The first time I met my friend, she told me that she had accepted Jesus as her Lord and Savior when she was six. But when I encouraged her to come to church regularly, she shifted with embarrassment and told me she was struggling with an addiction, and wanted to straighten out her life before finding God again.
We kept in touch. Three years down the road, she still struggles with the addiction as well as a series of other bad life choices. Every time we talk, she tries to convince me she’s turning her life around. But each time, I see more of the pain (both physically and emotionally) that her choices are bringing her.
Do you know anyone who has, to quote James, “wandered from the truth”? Sometimes people walk away from a doctrinal belief in God and His gospel; other times, someone might believe all the right things, but no longer live by them.
My friend, for example, confesses Jesus as her Lord and Savior—but you would never know it from the way she lives.
As James emphasizes throughout his letter, God does not desire merely our superficial confession of Him. He wants us to live out the gospel in our lives.
But that’s not all. He also wants us to watch out for our brothers and sisters in Christ. When we see a fellow Christian wandering from the truth, whether in thought or in deed, James exhorts that “someone should bring that person back” (v. 19). In doing so, we “save them from death and cover over a multitude of sins” (v. 20).
For sins to be “covered over” means to receive God’s forgiveness for sins (Romans 4:7). There is no sin too great for Christ’s sacrifice. God’s forgiveness is more than able to save them from spiritual death. What can be greater than a renewed life in Christ? And to think that God allows us to play a part in His amazing work of restoration!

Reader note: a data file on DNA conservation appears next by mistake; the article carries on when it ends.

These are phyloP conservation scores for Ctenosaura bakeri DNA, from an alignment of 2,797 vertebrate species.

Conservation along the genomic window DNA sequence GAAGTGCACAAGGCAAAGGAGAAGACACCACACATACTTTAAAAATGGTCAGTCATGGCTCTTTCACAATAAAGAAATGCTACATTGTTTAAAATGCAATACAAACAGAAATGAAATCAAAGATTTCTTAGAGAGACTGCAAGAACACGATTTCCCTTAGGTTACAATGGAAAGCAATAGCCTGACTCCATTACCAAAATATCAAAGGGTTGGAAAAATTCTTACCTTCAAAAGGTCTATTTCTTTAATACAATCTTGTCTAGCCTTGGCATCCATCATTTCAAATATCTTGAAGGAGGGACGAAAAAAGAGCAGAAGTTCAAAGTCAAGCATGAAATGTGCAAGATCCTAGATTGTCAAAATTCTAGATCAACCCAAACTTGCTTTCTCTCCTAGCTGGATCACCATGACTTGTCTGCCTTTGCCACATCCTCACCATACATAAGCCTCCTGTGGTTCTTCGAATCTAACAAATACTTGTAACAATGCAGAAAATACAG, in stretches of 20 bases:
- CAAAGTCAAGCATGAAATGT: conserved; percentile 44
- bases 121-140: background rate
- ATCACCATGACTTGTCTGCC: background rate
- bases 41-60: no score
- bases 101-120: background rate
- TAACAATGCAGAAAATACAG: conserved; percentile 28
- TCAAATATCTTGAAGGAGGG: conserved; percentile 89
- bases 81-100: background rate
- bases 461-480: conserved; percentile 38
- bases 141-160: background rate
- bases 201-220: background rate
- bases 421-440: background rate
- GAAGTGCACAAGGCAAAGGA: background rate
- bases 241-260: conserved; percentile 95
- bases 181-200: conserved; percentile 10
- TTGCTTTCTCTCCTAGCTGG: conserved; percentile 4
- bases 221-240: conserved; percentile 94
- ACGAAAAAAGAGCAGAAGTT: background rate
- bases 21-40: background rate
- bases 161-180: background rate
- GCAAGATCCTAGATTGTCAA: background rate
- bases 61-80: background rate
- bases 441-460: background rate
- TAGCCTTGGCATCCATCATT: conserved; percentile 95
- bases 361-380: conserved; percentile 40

But how do we turn a wanderer back to God?
We can love. We seek to love others just as Christ loves us, which is precisely why we seek to bring them back to Him (John 15:12). Sincerely loving our brothers and sisters prevents us from falling into the sin of judgmentalism or gossip.
We can pray—regularly and passionately. Ultimately, it is not our clever arguments or sincere words that change a person’s mind. Rather, it is God’s Spirit moving in the deep recesses of the heart that brings a wanderer back.
We can lovingly confront a person who has turned away from God. Our love forbids us from being an observer on the sidelines, watching passively, while someone forfeits their soul. In talking with someone whose actions are contrary to God, we “do not regard them as an enemy, but warn them as [we] would a fellow believer” (2 Thessalonians 3:15), lovingly and prayerfully.
God desires that we live out the gospel in our daily life, and is grieved when any one of us turns away. As brothers and sisters in Christ, let’s commit to hold one another accountable because of the love we have for God and for each other.
—Christine Emmert, USA
Questions for reflection
Christine is a follower of Christ, and a lover of good books and food. Life is good, she insists, and each new breath is a reminder that whatever the circumstances, God is still good. Her husband and her are trying to build a family that seeks Christ and serves as light and salt among the nations. Ezra 7:10 is her favorite verse.
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